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  • Rod Swoboda

    Don't Miss "40 Chances" Photo Exhibit

    Iowa Farm Scene

     by Rod Swoboda
     on January 10, 2014

    Over the course of their working lives, most farmers get about 40 growing seasons or 40 chances to improve upon every harvest. Actually, that's true for most everyone -- each of us gets about 40 chances to accomplish our goals in life. The World Food Prize Foundation, headquartered in Des Moines, is hosting a photo exhibit titled "40 Chances, Finding Hope In A Hungry World". Open to the public with free admission, the exhibit features a collection of 120 photos by Howard G…

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  • Lon Tonneson

    Seed Trait Approval Slowdown

    Inside Dakota Ag

     by Lon Tonneson
     on December 5, 2013

    I heard an interesting discussion the other day at the Northern Ag Expo in Fargo, N.D., about how new seed traits aren’t getting approved as fast as they used to. It used to take 1-2 years to get new an okay to sell new seed traits. Now it takes 3-4 years to win approval, according to Keith Peltier, of ProSeed, and Carl Peterson, of Peterson Farms Seed. Both men are owners and general managers of regional seed companies based on North Dakota. Peltier and Peterson blamed the delay partly…

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  • Holly Spangler

    Five Things about GMOs

    My Generation

     by Holly Spangler
     on November 26, 2013

    Five resources for when you hear… 1. GMOs cause tumors. In rats. Special French rats. You know, I can see what this one has gotten traction. Rats with super giant GM-fueled tumors growing from their heads? Those are the kinds of phrases activists dream of. But even other French scientists couldn't get on board with it. The New York Times reported last year that France's six scientific academies issued a "rare joint statement" dismissing the rat study. The leader of the…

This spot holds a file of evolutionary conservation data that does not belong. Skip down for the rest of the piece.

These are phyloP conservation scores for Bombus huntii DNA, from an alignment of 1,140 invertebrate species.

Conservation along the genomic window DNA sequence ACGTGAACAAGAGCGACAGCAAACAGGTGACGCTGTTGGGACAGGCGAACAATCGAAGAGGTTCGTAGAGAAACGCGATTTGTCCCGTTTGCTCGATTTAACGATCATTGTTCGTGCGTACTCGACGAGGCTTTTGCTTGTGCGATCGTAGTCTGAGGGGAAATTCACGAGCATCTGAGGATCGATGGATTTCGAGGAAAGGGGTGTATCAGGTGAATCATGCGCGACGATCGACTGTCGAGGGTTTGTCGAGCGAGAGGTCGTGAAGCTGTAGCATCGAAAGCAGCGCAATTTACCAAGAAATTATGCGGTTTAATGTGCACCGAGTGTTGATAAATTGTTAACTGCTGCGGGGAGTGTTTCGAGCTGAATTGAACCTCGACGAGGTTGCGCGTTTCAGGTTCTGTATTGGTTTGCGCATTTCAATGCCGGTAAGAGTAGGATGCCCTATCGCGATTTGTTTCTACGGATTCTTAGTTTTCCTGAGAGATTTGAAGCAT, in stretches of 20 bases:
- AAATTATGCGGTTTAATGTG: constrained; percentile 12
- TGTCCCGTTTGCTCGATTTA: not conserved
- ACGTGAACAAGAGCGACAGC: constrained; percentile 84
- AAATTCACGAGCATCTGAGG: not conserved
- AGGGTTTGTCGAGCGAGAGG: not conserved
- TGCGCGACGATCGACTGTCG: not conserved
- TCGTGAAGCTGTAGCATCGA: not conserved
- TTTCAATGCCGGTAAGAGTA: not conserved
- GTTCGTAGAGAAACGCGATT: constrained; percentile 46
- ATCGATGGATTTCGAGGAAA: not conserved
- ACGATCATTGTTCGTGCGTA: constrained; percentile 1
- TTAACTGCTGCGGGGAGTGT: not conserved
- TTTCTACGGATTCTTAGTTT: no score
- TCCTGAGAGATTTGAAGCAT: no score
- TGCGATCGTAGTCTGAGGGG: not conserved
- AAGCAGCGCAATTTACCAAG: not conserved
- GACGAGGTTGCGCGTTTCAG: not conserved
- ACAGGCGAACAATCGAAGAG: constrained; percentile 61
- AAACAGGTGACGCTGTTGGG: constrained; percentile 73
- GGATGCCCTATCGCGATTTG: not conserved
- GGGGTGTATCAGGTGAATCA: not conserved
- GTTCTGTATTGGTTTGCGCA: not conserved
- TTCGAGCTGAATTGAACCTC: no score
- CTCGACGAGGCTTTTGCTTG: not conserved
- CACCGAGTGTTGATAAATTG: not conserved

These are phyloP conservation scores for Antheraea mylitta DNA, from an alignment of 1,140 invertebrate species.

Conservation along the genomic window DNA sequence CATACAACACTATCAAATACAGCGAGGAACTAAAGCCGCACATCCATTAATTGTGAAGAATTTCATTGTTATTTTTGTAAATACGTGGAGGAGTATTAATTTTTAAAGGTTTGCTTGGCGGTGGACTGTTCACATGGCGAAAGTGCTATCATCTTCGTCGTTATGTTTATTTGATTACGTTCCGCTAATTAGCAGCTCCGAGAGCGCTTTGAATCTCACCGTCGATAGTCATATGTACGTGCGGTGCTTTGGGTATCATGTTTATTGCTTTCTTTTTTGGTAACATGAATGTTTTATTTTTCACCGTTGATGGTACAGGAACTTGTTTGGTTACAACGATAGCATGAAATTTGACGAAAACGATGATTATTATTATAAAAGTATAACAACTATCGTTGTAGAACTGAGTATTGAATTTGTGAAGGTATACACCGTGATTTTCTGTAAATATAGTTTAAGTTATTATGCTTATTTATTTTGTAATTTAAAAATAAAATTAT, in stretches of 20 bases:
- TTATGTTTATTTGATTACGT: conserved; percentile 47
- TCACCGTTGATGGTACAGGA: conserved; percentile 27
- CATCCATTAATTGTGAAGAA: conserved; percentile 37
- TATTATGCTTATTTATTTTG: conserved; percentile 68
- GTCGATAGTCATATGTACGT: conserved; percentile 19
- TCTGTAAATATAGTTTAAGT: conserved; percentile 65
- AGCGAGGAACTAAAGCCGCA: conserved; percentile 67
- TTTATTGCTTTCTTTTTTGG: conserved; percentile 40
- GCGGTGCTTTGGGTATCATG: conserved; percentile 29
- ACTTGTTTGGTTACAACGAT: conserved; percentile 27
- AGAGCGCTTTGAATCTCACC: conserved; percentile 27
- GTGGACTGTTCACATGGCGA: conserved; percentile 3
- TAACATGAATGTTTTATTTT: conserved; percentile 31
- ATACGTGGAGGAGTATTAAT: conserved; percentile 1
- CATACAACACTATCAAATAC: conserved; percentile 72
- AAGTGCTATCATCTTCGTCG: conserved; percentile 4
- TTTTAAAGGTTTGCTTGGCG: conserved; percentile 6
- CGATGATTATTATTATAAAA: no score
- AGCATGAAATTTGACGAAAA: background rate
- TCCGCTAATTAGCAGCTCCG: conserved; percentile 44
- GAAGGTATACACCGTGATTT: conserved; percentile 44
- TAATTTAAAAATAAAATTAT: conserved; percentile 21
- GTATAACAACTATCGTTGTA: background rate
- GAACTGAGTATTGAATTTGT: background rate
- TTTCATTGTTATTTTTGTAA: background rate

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  • Rod Swoboda

    The Great Debate On GMO Crops

    Iowa Farm Scene

     by Rod Swoboda
     on November 4, 2013

    Iowa farmer Bill Horan's prediction about biotechnology drew jeers from the anti-GMO people in the audience at a debate a couple weeks ago in Des Moines. Horan said he believes two decades from now, every livestock animal and crop used to feed the world's increasing population will be genetically enhanced. He added, "People will look back 20 years from now, and say, "Gosh, what was all the fuss about?" An overflow crowd of 250-plus listened to Horan and five others…

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  • Lon Tonneson

    Biological Barcodes Could Track Food Back To The Farm

    Inside Dakota Ag

     by Lon Tonneson
     on November 2, 2013

    File this under “gee-whiz technology that might be coming soon.” Or maybe file it under “if you didn’t like premise identification, you’re going to hate this.” An Ohio based company says it is developing a biological barcode that would be injected into or onto produce so that food safety officials can tell what farm it comes from. The technology has its roots biological barcodes. Not long ago, scientists discovered that the bacteria, fungi and other…